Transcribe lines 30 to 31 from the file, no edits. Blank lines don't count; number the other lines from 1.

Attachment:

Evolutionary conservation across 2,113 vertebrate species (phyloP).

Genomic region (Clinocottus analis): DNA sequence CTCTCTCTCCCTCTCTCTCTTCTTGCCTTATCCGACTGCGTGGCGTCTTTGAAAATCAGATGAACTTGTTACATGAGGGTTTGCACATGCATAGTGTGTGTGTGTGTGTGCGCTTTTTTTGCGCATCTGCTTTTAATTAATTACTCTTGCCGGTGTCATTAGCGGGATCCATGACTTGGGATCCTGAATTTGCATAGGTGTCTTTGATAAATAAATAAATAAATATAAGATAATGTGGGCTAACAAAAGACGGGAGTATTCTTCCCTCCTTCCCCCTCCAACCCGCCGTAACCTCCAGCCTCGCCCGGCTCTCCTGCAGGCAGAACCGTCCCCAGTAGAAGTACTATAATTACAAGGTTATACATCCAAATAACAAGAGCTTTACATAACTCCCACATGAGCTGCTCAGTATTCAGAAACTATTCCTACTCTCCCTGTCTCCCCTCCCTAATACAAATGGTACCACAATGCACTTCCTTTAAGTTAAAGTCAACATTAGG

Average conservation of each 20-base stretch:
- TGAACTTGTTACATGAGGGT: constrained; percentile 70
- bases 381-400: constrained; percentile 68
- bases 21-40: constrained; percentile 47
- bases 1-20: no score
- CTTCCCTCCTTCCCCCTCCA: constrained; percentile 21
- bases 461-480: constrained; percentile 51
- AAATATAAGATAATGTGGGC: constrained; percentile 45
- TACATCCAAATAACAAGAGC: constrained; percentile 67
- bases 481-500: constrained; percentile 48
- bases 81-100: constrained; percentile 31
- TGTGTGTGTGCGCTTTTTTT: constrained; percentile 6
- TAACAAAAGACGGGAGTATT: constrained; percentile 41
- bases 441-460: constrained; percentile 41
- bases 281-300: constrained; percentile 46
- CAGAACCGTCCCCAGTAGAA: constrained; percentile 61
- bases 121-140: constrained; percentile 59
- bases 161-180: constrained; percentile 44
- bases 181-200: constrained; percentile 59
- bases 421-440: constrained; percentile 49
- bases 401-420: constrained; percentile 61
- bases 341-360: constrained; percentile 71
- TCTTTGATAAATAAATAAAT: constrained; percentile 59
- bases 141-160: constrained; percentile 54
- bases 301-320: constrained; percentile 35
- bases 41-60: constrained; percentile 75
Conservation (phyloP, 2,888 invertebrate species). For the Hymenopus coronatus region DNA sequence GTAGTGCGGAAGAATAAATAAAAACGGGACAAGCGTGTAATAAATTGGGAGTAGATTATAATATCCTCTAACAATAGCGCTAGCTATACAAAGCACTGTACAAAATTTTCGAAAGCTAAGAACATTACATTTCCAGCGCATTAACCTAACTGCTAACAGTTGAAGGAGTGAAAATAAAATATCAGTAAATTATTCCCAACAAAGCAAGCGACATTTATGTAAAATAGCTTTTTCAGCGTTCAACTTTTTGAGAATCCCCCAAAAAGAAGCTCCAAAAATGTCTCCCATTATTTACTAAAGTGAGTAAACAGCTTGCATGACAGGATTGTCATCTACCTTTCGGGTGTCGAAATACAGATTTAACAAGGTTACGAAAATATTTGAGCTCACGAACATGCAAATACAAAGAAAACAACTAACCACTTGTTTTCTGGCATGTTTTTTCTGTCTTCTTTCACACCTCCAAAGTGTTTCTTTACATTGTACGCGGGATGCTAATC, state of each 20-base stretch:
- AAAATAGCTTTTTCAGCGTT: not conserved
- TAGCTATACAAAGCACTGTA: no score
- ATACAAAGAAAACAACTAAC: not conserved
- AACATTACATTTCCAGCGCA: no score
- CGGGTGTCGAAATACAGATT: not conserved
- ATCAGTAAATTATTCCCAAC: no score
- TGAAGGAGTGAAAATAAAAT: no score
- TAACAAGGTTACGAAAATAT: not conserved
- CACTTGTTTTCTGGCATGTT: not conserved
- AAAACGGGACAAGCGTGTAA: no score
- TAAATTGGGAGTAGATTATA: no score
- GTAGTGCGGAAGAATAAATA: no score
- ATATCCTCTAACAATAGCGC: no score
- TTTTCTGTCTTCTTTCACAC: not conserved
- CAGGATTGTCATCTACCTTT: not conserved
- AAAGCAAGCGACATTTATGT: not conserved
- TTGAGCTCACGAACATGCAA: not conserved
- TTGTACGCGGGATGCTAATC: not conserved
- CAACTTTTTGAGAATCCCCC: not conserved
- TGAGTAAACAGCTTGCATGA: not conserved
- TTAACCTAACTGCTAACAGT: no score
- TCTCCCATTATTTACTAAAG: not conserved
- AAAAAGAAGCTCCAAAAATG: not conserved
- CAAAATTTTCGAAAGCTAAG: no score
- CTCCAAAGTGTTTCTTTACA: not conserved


- AAAATAGCTTTTTCAGCGTT: not conserved
- TAGCTATACAAAGCACTGTA: no score